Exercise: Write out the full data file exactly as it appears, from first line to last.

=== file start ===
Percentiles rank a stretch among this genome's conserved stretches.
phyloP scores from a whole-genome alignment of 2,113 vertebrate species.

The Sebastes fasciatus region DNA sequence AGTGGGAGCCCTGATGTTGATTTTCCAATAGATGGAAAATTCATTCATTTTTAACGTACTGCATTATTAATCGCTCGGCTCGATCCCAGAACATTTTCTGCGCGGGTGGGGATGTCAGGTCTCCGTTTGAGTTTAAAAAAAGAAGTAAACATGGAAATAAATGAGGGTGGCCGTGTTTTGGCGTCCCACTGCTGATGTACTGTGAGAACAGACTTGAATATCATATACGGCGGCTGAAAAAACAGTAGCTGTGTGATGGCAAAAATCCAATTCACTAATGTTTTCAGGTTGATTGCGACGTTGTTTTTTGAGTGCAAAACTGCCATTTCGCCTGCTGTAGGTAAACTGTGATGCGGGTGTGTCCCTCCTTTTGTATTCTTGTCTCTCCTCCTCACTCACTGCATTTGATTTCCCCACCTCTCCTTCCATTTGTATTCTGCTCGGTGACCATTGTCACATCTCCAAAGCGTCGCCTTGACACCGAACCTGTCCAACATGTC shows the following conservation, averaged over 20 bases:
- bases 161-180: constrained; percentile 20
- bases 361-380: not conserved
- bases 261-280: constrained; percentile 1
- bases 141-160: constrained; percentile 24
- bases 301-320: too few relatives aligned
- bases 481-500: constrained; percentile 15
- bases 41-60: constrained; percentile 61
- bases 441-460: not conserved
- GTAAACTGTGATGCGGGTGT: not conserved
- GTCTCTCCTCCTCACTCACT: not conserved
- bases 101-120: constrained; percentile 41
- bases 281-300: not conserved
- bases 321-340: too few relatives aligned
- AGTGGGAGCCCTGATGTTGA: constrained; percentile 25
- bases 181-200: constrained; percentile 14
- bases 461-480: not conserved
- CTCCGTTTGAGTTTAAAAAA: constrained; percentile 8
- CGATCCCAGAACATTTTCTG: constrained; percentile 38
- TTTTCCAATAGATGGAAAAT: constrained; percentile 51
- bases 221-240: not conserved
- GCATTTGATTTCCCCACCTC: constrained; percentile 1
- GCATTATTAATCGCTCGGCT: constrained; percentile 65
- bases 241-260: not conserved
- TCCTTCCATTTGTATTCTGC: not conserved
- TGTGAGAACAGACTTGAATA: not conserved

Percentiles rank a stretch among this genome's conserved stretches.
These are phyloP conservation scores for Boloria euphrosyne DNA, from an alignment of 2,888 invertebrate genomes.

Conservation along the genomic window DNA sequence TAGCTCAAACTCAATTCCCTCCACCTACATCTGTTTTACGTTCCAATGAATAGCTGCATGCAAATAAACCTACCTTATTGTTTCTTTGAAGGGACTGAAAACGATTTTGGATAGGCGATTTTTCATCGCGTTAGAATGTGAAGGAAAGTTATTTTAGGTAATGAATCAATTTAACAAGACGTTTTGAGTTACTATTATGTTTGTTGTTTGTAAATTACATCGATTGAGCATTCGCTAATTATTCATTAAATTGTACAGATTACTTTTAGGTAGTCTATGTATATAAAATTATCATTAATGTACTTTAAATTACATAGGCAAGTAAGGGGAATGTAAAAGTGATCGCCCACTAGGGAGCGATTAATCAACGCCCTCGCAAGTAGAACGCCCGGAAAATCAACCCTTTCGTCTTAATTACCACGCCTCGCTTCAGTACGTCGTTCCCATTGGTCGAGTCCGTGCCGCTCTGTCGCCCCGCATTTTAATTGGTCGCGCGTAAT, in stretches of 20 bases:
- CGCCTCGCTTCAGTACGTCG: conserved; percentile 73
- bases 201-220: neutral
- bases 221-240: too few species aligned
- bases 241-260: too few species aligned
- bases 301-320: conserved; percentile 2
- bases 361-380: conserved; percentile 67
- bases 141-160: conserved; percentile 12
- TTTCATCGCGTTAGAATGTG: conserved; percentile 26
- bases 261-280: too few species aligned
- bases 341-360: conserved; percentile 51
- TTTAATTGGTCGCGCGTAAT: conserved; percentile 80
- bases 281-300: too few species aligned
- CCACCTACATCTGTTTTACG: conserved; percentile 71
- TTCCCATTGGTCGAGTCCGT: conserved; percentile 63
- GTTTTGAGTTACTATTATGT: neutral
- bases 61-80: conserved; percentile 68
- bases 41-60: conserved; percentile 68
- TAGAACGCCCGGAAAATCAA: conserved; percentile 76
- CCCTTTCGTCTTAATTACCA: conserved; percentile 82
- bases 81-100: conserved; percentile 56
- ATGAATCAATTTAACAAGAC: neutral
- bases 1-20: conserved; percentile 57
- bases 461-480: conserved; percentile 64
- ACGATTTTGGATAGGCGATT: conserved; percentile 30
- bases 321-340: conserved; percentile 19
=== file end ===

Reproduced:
Percentiles rank a stretch among this genome's conserved stretches.
phyloP scores from a whole-genome alignment of 2,113 vertebrate species.

The Sebastes fasciatus region DNA sequence AGTGGGAGCCCTGATGTTGATTTTCCAATAGATGGAAAATTCATTCATTTTTAACGTACTGCATTATTAATCGCTCGGCTCGATCCCAGAACATTTTCTGCGCGGGTGGGGATGTCAGGTCTCCGTTTGAGTTTAAAAAAAGAAGTAAACATGGAAATAAATGAGGGTGGCCGTGTTTTGGCGTCCCACTGCTGATGTACTGTGAGAACAGACTTGAATATCATATACGGCGGCTGAAAAAACAGTAGCTGTGTGATGGCAAAAATCCAATTCACTAATGTTTTCAGGTTGATTGCGACGTTGTTTTTTGAGTGCAAAACTGCCATTTCGCCTGCTGTAGGTAAACTGTGATGCGGGTGTGTCCCTCCTTTTGTATTCTTGTCTCTCCTCCTCACTCACTGCATTTGATTTCCCCACCTCTCCTTCCATTTGTATTCTGCTCGGTGACCATTGTCACATCTCCAAAGCGTCGCCTTGACACCGAACCTGTCCAACATGTC shows the following conservation, averaged over 20 bases:
- bases 161-180: constrained; percentile 20
- bases 361-380: not conserved
- bases 261-280: constrained; percentile 1
- bases 141-160: constrained; percentile 24
- bases 301-320: too few relatives aligned
- bases 481-500: constrained; percentile 15
- bases 41-60: constrained; percentile 61
- bases 441-460: not conserved
- GTAAACTGTGATGCGGGTGT: not conserved
- GTCTCTCCTCCTCACTCACT: not conserved
- bases 101-120: constrained; percentile 41
- bases 281-300: not conserved
- bases 321-340: too few relatives aligned
- AGTGGGAGCCCTGATGTTGA: constrained; percentile 25
- bases 181-200: constrained; percentile 14
- bases 461-480: not conserved
- CTCCGTTTGAGTTTAAAAAA: constrained; percentile 8
- CGATCCCAGAACATTTTCTG: constrained; percentile 38
- TTTTCCAATAGATGGAAAAT: constrained; percentile 51
- bases 221-240: not conserved
- GCATTTGATTTCCCCACCTC: constrained; percentile 1
- GCATTATTAATCGCTCGGCT: constrained; percentile 65
- bases 241-260: not conserved
- TCCTTCCATTTGTATTCTGC: not conserved
- TGTGAGAACAGACTTGAATA: not conserved

Percentiles rank a stretch among this genome's conserved stretches.
These are phyloP conservation scores for Boloria euphrosyne DNA, from an alignment of 2,888 invertebrate genomes.

Conservation along the genomic window DNA sequence TAGCTCAAACTCAATTCCCTCCACCTACATCTGTTTTACGTTCCAATGAATAGCTGCATGCAAATAAACCTACCTTATTGTTTCTTTGAAGGGACTGAAAACGATTTTGGATAGGCGATTTTTCATCGCGTTAGAATGTGAAGGAAAGTTATTTTAGGTAATGAATCAATTTAACAAGACGTTTTGAGTTACTATTATGTTTGTTGTTTGTAAATTACATCGATTGAGCATTCGCTAATTATTCATTAAATTGTACAGATTACTTTTAGGTAGTCTATGTATATAAAATTATCATTAATGTACTTTAAATTACATAGGCAAGTAAGGGGAATGTAAAAGTGATCGCCCACTAGGGAGCGATTAATCAACGCCCTCGCAAGTAGAACGCCCGGAAAATCAACCCTTTCGTCTTAATTACCACGCCTCGCTTCAGTACGTCGTTCCCATTGGTCGAGTCCGTGCCGCTCTGTCGCCCCGCATTTTAATTGGTCGCGCGTAAT, in stretches of 20 bases:
- CGCCTCGCTTCAGTACGTCG: conserved; percentile 73
- bases 201-220: neutral
- bases 221-240: too few species aligned
- bases 241-260: too few species aligned
- bases 301-320: conserved; percentile 2
- bases 361-380: conserved; percentile 67
- bases 141-160: conserved; percentile 12
- TTTCATCGCGTTAGAATGTG: conserved; percentile 26
- bases 261-280: too few species aligned
- bases 341-360: conserved; percentile 51
- TTTAATTGGTCGCGCGTAAT: conserved; percentile 80
- bases 281-300: too few species aligned
- CCACCTACATCTGTTTTACG: conserved; percentile 71
- TTCCCATTGGTCGAGTCCGT: conserved; percentile 63
- GTTTTGAGTTACTATTATGT: neutral
- bases 61-80: conserved; percentile 68
- bases 41-60: conserved; percentile 68
- TAGAACGCCCGGAAAATCAA: conserved; percentile 76
- CCCTTTCGTCTTAATTACCA: conserved; percentile 82
- bases 81-100: conserved; percentile 56
- ATGAATCAATTTAACAAGAC: neutral
- bases 1-20: conserved; percentile 57
- bases 461-480: conserved; percentile 64
- ACGATTTTGGATAGGCGATT: conserved; percentile 30
- bases 321-340: conserved; percentile 19